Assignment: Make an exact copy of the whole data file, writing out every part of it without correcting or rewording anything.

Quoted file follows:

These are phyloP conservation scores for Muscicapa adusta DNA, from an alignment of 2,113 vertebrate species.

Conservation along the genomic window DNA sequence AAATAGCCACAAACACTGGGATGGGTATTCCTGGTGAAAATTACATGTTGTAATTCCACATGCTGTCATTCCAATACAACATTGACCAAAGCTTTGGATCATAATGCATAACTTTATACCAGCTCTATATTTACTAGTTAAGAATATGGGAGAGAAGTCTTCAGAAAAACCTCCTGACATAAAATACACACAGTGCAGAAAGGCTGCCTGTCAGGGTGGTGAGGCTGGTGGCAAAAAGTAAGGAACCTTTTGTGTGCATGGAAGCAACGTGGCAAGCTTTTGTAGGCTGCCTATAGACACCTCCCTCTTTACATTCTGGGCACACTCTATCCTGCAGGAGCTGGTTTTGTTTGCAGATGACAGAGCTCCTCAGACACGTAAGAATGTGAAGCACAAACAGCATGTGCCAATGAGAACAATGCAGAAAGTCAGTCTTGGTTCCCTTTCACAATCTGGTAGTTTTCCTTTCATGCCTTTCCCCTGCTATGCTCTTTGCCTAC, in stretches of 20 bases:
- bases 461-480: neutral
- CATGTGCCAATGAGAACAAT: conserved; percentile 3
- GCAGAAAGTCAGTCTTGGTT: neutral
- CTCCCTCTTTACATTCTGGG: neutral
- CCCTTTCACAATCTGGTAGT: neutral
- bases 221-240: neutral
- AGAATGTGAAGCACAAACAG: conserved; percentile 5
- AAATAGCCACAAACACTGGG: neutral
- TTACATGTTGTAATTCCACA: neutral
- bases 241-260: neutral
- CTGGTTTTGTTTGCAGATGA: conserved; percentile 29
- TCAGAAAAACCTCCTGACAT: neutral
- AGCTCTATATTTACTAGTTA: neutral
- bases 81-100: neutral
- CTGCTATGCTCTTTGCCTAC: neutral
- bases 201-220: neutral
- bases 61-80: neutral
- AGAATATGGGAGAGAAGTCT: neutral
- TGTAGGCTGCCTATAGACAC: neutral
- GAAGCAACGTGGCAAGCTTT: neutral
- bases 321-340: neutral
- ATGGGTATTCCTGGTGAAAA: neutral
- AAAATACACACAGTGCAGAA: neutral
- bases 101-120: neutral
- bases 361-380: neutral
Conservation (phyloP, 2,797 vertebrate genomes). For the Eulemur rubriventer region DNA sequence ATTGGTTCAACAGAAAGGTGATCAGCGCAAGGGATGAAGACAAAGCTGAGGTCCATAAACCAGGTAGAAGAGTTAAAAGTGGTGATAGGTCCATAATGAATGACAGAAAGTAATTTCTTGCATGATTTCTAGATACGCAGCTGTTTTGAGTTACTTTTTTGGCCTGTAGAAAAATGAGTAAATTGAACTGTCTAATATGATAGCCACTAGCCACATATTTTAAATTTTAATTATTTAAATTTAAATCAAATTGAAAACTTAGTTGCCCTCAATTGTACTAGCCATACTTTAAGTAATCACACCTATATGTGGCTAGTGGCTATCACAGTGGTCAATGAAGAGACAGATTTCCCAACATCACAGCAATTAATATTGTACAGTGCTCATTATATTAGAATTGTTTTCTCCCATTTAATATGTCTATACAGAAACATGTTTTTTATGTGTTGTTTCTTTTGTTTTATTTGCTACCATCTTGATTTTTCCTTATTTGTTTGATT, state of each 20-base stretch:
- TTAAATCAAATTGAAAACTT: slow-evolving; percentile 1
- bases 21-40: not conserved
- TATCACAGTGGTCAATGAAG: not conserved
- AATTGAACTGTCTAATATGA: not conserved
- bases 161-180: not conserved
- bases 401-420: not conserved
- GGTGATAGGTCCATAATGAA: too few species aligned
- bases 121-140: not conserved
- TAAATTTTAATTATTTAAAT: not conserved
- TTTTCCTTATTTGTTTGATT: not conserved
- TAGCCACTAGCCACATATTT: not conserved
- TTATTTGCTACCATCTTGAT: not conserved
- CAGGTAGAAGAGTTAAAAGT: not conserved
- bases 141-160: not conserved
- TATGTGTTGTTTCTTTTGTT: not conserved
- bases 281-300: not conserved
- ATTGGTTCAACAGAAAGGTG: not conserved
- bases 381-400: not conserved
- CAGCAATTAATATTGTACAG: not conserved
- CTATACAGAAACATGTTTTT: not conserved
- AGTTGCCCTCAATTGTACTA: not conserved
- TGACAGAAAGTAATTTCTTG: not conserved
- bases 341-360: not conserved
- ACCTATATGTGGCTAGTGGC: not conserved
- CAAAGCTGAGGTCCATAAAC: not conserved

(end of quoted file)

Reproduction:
These are phyloP conservation scores for Muscicapa adusta DNA, from an alignment of 2,113 vertebrate species.

Conservation along the genomic window DNA sequence AAATAGCCACAAACACTGGGATGGGTATTCCTGGTGAAAATTACATGTTGTAATTCCACATGCTGTCATTCCAATACAACATTGACCAAAGCTTTGGATCATAATGCATAACTTTATACCAGCTCTATATTTACTAGTTAAGAATATGGGAGAGAAGTCTTCAGAAAAACCTCCTGACATAAAATACACACAGTGCAGAAAGGCTGCCTGTCAGGGTGGTGAGGCTGGTGGCAAAAAGTAAGGAACCTTTTGTGTGCATGGAAGCAACGTGGCAAGCTTTTGTAGGCTGCCTATAGACACCTCCCTCTTTACATTCTGGGCACACTCTATCCTGCAGGAGCTGGTTTTGTTTGCAGATGACAGAGCTCCTCAGACACGTAAGAATGTGAAGCACAAACAGCATGTGCCAATGAGAACAATGCAGAAAGTCAGTCTTGGTTCCCTTTCACAATCTGGTAGTTTTCCTTTCATGCCTTTCCCCTGCTATGCTCTTTGCCTAC, in stretches of 20 bases:
- bases 461-480: neutral
- CATGTGCCAATGAGAACAAT: conserved; percentile 3
- GCAGAAAGTCAGTCTTGGTT: neutral
- CTCCCTCTTTACATTCTGGG: neutral
- CCCTTTCACAATCTGGTAGT: neutral
- bases 221-240: neutral
- AGAATGTGAAGCACAAACAG: conserved; percentile 5
- AAATAGCCACAAACACTGGG: neutral
- TTACATGTTGTAATTCCACA: neutral
- bases 241-260: neutral
- CTGGTTTTGTTTGCAGATGA: conserved; percentile 29
- TCAGAAAAACCTCCTGACAT: neutral
- AGCTCTATATTTACTAGTTA: neutral
- bases 81-100: neutral
- CTGCTATGCTCTTTGCCTAC: neutral
- bases 201-220: neutral
- bases 61-80: neutral
- AGAATATGGGAGAGAAGTCT: neutral
- TGTAGGCTGCCTATAGACAC: neutral
- GAAGCAACGTGGCAAGCTTT: neutral
- bases 321-340: neutral
- ATGGGTATTCCTGGTGAAAA: neutral
- AAAATACACACAGTGCAGAA: neutral
- bases 101-120: neutral
- bases 361-380: neutral
Conservation (phyloP, 2,797 vertebrate genomes). For the Eulemur rubriventer region DNA sequence ATTGGTTCAACAGAAAGGTGATCAGCGCAAGGGATGAAGACAAAGCTGAGGTCCATAAACCAGGTAGAAGAGTTAAAAGTGGTGATAGGTCCATAATGAATGACAGAAAGTAATTTCTTGCATGATTTCTAGATACGCAGCTGTTTTGAGTTACTTTTTTGGCCTGTAGAAAAATGAGTAAATTGAACTGTCTAATATGATAGCCACTAGCCACATATTTTAAATTTTAATTATTTAAATTTAAATCAAATTGAAAACTTAGTTGCCCTCAATTGTACTAGCCATACTTTAAGTAATCACACCTATATGTGGCTAGTGGCTATCACAGTGGTCAATGAAGAGACAGATTTCCCAACATCACAGCAATTAATATTGTACAGTGCTCATTATATTAGAATTGTTTTCTCCCATTTAATATGTCTATACAGAAACATGTTTTTTATGTGTTGTTTCTTTTGTTTTATTTGCTACCATCTTGATTTTTCCTTATTTGTTTGATT, state of each 20-base stretch:
- TTAAATCAAATTGAAAACTT: slow-evolving; percentile 1
- bases 21-40: not conserved
- TATCACAGTGGTCAATGAAG: not conserved
- AATTGAACTGTCTAATATGA: not conserved
- bases 161-180: not conserved
- bases 401-420: not conserved
- GGTGATAGGTCCATAATGAA: too few species aligned
- bases 121-140: not conserved
- TAAATTTTAATTATTTAAAT: not conserved
- TTTTCCTTATTTGTTTGATT: not conserved
- TAGCCACTAGCCACATATTT: not conserved
- TTATTTGCTACCATCTTGAT: not conserved
- CAGGTAGAAGAGTTAAAAGT: not conserved
- bases 141-160: not conserved
- TATGTGTTGTTTCTTTTGTT: not conserved
- bases 281-300: not conserved
- ATTGGTTCAACAGAAAGGTG: not conserved
- bases 381-400: not conserved
- CAGCAATTAATATTGTACAG: not conserved
- CTATACAGAAACATGTTTTT: not conserved
- AGTTGCCCTCAATTGTACTA: not conserved
- TGACAGAAAGTAATTTCTTG: not conserved
- bases 341-360: not conserved
- ACCTATATGTGGCTAGTGGC: not conserved
- CAAAGCTGAGGTCCATAAAC: not conserved